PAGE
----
PUBLIC ART (DESIGN?)

It is the rainy season here in Vancouver. This past week has seen a huge amount of water drop from the sky. Whenever the rains are heavy, the manhole cover in front of my home rattles away loudly, sometimes even waking me up in the middle of the night. I have even stood on top of that slab of iron, feeling the power of the storm waters forcing their way upwards, threatening to push the metal circle from its setting.
 All the rattling over the past few days reminded me of the artwork that Sue and I submitted for the Ironclad Art contest that the City of Vancouver ran many months ago, in order to find new artwork for the municipalities’ storm and sewer covers.

I know that plenty of professional graphic designers have issues surrounding the logistics and ethics involved with procuring design services via “contests”. Many designers won’t enter a contest just to issue a statement. Just look at the tempest in a teapot the federal government has stirred up with their Canada 150 Logo Design Contest.

Sue and I discussed the merits of entering the Ironclad Art contest, and we both came to the same conclusion… “Let’s go for it”. We were not all that busy in the studio at the time, and it sounded like fun. At least this “contest” had some form of limited design brief, and guidelines for what the City was looking for. The allure of having our design cast in metal and publicly displayed throughout the city for decades to come was very appealing. We knew our chances of being chosen were slim, but the opportunity to design something as esoteric as a manhole cover was to great to pass up.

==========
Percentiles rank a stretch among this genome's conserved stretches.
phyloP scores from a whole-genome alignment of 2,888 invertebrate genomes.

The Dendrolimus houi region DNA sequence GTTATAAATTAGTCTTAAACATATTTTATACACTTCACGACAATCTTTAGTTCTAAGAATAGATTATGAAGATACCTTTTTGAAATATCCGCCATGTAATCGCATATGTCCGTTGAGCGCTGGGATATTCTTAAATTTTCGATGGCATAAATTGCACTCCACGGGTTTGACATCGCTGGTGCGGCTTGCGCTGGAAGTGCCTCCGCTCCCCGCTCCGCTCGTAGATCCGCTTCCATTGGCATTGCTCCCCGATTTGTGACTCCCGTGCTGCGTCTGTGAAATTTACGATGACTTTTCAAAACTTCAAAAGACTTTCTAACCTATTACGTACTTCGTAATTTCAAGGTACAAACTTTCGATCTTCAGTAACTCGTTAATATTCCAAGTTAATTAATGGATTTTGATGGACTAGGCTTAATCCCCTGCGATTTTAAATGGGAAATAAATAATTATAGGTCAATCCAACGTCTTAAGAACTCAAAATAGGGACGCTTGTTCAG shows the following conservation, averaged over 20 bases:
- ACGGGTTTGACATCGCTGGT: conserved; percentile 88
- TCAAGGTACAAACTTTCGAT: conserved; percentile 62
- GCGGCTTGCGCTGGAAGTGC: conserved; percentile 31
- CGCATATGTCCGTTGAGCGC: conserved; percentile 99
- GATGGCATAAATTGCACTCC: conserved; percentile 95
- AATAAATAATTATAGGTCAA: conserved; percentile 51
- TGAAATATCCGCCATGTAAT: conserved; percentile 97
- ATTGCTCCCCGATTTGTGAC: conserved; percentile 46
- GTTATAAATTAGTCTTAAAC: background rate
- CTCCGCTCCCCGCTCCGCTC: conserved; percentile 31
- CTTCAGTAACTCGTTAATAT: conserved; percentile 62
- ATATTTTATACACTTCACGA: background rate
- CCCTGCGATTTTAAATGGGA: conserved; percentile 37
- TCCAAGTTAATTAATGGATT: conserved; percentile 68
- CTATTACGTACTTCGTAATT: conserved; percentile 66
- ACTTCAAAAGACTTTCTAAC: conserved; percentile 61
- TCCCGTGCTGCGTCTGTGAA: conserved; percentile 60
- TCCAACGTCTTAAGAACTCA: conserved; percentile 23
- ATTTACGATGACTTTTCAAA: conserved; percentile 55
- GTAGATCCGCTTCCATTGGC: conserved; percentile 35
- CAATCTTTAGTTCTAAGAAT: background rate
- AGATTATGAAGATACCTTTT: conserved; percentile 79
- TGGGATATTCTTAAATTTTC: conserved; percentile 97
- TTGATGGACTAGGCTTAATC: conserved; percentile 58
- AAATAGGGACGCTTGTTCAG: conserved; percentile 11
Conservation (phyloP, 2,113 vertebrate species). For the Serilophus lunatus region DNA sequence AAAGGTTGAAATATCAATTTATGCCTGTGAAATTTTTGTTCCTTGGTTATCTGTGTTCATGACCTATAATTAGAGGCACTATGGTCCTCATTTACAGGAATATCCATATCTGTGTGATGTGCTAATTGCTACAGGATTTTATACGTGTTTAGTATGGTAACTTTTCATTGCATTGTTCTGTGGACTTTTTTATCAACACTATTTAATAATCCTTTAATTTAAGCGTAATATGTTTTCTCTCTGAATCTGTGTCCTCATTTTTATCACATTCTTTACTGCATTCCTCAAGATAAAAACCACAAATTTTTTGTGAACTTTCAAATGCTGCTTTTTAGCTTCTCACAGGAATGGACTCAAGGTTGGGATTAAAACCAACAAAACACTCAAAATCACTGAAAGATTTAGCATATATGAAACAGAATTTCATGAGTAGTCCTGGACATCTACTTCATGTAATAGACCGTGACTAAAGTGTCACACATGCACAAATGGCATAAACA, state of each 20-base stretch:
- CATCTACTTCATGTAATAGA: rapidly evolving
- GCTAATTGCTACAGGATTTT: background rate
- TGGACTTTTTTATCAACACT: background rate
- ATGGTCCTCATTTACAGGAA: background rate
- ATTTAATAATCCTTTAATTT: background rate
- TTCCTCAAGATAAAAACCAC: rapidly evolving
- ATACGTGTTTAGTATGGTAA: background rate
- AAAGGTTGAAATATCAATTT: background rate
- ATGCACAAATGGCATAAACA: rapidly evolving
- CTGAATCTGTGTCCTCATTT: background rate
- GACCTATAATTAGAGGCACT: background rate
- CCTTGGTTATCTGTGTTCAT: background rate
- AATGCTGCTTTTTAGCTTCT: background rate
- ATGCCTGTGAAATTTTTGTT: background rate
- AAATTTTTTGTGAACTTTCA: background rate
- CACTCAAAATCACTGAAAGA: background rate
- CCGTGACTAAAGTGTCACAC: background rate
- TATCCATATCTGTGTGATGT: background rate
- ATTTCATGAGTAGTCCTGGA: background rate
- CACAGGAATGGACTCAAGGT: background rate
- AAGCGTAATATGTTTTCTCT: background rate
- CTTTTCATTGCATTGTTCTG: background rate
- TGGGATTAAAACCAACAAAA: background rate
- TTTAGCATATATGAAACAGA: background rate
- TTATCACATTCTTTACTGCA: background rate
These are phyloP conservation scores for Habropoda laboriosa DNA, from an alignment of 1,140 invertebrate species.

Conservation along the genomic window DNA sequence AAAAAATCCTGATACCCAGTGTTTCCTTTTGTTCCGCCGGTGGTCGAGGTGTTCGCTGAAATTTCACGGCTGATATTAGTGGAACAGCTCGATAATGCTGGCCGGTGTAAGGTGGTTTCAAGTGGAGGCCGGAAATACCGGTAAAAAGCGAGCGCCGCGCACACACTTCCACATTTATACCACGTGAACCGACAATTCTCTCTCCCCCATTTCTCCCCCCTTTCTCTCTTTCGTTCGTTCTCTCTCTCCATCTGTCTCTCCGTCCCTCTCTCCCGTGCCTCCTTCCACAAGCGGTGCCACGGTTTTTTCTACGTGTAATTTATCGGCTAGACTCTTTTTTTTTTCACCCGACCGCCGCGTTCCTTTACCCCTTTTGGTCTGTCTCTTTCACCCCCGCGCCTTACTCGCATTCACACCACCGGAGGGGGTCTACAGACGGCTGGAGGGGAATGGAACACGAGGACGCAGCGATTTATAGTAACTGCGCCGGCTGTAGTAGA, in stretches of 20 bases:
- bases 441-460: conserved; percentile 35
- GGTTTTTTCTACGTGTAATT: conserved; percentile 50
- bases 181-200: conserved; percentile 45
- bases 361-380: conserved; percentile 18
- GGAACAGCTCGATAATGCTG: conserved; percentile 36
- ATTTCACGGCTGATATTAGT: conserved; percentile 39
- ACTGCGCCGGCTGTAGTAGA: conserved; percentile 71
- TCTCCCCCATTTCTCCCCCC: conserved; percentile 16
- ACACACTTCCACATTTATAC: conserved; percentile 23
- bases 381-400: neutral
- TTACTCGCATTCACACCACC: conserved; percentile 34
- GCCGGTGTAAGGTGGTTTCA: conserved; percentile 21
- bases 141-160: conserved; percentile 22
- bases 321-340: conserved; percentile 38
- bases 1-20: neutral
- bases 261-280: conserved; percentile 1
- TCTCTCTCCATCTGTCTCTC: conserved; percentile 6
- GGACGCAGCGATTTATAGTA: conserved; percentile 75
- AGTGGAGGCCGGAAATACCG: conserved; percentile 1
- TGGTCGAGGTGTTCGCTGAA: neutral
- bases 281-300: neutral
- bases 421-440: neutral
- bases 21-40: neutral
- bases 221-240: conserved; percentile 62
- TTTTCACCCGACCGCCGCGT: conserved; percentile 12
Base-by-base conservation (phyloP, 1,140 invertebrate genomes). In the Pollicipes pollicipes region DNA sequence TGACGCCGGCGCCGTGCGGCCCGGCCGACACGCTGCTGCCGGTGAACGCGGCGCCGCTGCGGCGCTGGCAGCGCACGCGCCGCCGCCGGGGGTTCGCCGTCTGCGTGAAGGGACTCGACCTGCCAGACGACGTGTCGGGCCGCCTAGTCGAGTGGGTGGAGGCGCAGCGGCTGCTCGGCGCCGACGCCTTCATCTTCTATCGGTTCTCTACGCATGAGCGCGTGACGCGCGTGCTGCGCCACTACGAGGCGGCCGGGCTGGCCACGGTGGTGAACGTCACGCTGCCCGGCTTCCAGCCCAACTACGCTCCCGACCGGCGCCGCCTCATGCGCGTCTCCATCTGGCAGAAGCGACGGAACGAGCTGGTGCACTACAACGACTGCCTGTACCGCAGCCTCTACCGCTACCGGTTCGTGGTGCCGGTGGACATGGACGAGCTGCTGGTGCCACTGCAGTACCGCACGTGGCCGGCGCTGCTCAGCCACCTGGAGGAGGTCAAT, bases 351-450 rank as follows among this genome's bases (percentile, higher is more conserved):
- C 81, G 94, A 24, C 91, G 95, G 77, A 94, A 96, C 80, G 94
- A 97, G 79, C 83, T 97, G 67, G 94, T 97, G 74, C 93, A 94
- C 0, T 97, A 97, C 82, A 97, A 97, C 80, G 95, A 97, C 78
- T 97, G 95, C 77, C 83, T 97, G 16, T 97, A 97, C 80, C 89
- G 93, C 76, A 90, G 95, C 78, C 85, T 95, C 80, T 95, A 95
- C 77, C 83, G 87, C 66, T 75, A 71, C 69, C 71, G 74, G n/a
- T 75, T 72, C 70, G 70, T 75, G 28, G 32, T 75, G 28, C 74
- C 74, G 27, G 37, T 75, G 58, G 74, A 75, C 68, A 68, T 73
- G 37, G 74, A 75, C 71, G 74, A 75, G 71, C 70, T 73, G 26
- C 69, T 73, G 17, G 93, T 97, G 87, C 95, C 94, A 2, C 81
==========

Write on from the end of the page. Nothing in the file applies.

Looking back on our designs months later with fresh eyes, I think they turned out really well. Although our submissions were not chosen to be produced, Sue’s squirrel design was short listed.

… and we were right, it was fun.

 

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